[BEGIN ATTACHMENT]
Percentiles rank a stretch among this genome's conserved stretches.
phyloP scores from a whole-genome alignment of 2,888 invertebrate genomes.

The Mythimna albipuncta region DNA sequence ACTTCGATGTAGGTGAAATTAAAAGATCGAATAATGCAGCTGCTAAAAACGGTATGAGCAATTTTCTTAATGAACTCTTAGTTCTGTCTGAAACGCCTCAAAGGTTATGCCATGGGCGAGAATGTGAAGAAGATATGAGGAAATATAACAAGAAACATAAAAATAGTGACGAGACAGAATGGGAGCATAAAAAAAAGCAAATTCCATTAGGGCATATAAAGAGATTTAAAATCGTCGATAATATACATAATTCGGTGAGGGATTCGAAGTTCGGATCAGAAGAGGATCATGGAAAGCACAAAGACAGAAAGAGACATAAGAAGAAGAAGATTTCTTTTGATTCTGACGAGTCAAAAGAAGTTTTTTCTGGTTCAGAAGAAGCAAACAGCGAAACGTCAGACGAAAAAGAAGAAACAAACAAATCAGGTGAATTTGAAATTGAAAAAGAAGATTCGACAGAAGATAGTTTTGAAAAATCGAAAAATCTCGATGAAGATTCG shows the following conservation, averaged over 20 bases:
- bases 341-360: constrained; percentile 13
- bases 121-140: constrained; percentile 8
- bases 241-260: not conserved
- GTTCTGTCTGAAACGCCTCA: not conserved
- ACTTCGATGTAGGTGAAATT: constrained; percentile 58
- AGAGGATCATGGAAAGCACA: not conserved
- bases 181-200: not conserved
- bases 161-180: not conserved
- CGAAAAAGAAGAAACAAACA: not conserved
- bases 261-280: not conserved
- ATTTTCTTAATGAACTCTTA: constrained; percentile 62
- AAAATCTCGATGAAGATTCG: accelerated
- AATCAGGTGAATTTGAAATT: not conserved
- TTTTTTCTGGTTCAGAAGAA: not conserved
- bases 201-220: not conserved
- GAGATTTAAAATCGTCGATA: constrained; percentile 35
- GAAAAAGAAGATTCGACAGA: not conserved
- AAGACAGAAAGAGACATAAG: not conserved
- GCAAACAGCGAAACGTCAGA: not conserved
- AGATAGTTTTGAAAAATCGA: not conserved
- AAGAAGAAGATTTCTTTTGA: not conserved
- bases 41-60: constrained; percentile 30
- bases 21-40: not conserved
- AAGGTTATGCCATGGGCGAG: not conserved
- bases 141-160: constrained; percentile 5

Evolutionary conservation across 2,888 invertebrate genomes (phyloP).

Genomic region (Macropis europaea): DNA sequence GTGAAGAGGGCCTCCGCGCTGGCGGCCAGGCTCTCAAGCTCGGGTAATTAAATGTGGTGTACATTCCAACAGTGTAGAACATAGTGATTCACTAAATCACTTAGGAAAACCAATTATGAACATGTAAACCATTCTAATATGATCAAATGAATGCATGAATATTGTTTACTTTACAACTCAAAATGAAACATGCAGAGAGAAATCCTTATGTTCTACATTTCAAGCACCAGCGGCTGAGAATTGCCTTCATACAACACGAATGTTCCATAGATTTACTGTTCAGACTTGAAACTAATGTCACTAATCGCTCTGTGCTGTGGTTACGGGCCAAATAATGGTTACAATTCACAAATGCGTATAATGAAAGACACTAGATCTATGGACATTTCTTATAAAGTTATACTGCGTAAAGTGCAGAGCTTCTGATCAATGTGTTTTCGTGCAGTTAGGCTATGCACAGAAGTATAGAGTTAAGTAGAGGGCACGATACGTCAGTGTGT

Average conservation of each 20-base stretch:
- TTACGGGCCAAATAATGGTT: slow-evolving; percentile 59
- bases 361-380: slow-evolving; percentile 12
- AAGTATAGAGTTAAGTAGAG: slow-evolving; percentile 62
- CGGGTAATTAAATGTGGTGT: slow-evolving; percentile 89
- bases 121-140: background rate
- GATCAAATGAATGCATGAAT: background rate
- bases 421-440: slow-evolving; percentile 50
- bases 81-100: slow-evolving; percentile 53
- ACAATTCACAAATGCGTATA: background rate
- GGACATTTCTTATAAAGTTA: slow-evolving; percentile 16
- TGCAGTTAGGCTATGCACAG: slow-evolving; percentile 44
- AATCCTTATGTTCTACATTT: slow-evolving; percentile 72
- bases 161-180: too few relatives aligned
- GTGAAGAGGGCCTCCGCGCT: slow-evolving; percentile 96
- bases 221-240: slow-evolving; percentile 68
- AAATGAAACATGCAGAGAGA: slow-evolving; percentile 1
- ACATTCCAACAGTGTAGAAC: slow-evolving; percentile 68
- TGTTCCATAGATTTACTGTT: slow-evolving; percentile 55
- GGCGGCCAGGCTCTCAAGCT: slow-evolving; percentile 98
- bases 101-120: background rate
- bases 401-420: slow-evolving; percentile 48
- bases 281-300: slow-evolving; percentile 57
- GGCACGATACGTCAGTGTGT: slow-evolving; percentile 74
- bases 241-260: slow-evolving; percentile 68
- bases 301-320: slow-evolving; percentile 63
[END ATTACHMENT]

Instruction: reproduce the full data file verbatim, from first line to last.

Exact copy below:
Percentiles rank a stretch among this genome's conserved stretches.
phyloP scores from a whole-genome alignment of 2,888 invertebrate genomes.

The Mythimna albipuncta region DNA sequence ACTTCGATGTAGGTGAAATTAAAAGATCGAATAATGCAGCTGCTAAAAACGGTATGAGCAATTTTCTTAATGAACTCTTAGTTCTGTCTGAAACGCCTCAAAGGTTATGCCATGGGCGAGAATGTGAAGAAGATATGAGGAAATATAACAAGAAACATAAAAATAGTGACGAGACAGAATGGGAGCATAAAAAAAAGCAAATTCCATTAGGGCATATAAAGAGATTTAAAATCGTCGATAATATACATAATTCGGTGAGGGATTCGAAGTTCGGATCAGAAGAGGATCATGGAAAGCACAAAGACAGAAAGAGACATAAGAAGAAGAAGATTTCTTTTGATTCTGACGAGTCAAAAGAAGTTTTTTCTGGTTCAGAAGAAGCAAACAGCGAAACGTCAGACGAAAAAGAAGAAACAAACAAATCAGGTGAATTTGAAATTGAAAAAGAAGATTCGACAGAAGATAGTTTTGAAAAATCGAAAAATCTCGATGAAGATTCG shows the following conservation, averaged over 20 bases:
- bases 341-360: constrained; percentile 13
- bases 121-140: constrained; percentile 8
- bases 241-260: not conserved
- GTTCTGTCTGAAACGCCTCA: not conserved
- ACTTCGATGTAGGTGAAATT: constrained; percentile 58
- AGAGGATCATGGAAAGCACA: not conserved
- bases 181-200: not conserved
- bases 161-180: not conserved
- CGAAAAAGAAGAAACAAACA: not conserved
- bases 261-280: not conserved
- ATTTTCTTAATGAACTCTTA: constrained; percentile 62
- AAAATCTCGATGAAGATTCG: accelerated
- AATCAGGTGAATTTGAAATT: not conserved
- TTTTTTCTGGTTCAGAAGAA: not conserved
- bases 201-220: not conserved
- GAGATTTAAAATCGTCGATA: constrained; percentile 35
- GAAAAAGAAGATTCGACAGA: not conserved
- AAGACAGAAAGAGACATAAG: not conserved
- GCAAACAGCGAAACGTCAGA: not conserved
- AGATAGTTTTGAAAAATCGA: not conserved
- AAGAAGAAGATTTCTTTTGA: not conserved
- bases 41-60: constrained; percentile 30
- bases 21-40: not conserved
- AAGGTTATGCCATGGGCGAG: not conserved
- bases 141-160: constrained; percentile 5

Evolutionary conservation across 2,888 invertebrate genomes (phyloP).

Genomic region (Macropis europaea): DNA sequence GTGAAGAGGGCCTCCGCGCTGGCGGCCAGGCTCTCAAGCTCGGGTAATTAAATGTGGTGTACATTCCAACAGTGTAGAACATAGTGATTCACTAAATCACTTAGGAAAACCAATTATGAACATGTAAACCATTCTAATATGATCAAATGAATGCATGAATATTGTTTACTTTACAACTCAAAATGAAACATGCAGAGAGAAATCCTTATGTTCTACATTTCAAGCACCAGCGGCTGAGAATTGCCTTCATACAACACGAATGTTCCATAGATTTACTGTTCAGACTTGAAACTAATGTCACTAATCGCTCTGTGCTGTGGTTACGGGCCAAATAATGGTTACAATTCACAAATGCGTATAATGAAAGACACTAGATCTATGGACATTTCTTATAAAGTTATACTGCGTAAAGTGCAGAGCTTCTGATCAATGTGTTTTCGTGCAGTTAGGCTATGCACAGAAGTATAGAGTTAAGTAGAGGGCACGATACGTCAGTGTGT

Average conservation of each 20-base stretch:
- TTACGGGCCAAATAATGGTT: slow-evolving; percentile 59
- bases 361-380: slow-evolving; percentile 12
- AAGTATAGAGTTAAGTAGAG: slow-evolving; percentile 62
- CGGGTAATTAAATGTGGTGT: slow-evolving; percentile 89
- bases 121-140: background rate
- GATCAAATGAATGCATGAAT: background rate
- bases 421-440: slow-evolving; percentile 50
- bases 81-100: slow-evolving; percentile 53
- ACAATTCACAAATGCGTATA: background rate
- GGACATTTCTTATAAAGTTA: slow-evolving; percentile 16
- TGCAGTTAGGCTATGCACAG: slow-evolving; percentile 44
- AATCCTTATGTTCTACATTT: slow-evolving; percentile 72
- bases 161-180: too few relatives aligned
- GTGAAGAGGGCCTCCGCGCT: slow-evolving; percentile 96
- bases 221-240: slow-evolving; percentile 68
- AAATGAAACATGCAGAGAGA: slow-evolving; percentile 1
- ACATTCCAACAGTGTAGAAC: slow-evolving; percentile 68
- TGTTCCATAGATTTACTGTT: slow-evolving; percentile 55
- GGCGGCCAGGCTCTCAAGCT: slow-evolving; percentile 98
- bases 101-120: background rate
- bases 401-420: slow-evolving; percentile 48
- bases 281-300: slow-evolving; percentile 57
- GGCACGATACGTCAGTGTGT: slow-evolving; percentile 74
- bases 241-260: slow-evolving; percentile 68
- bases 301-320: slow-evolving; percentile 63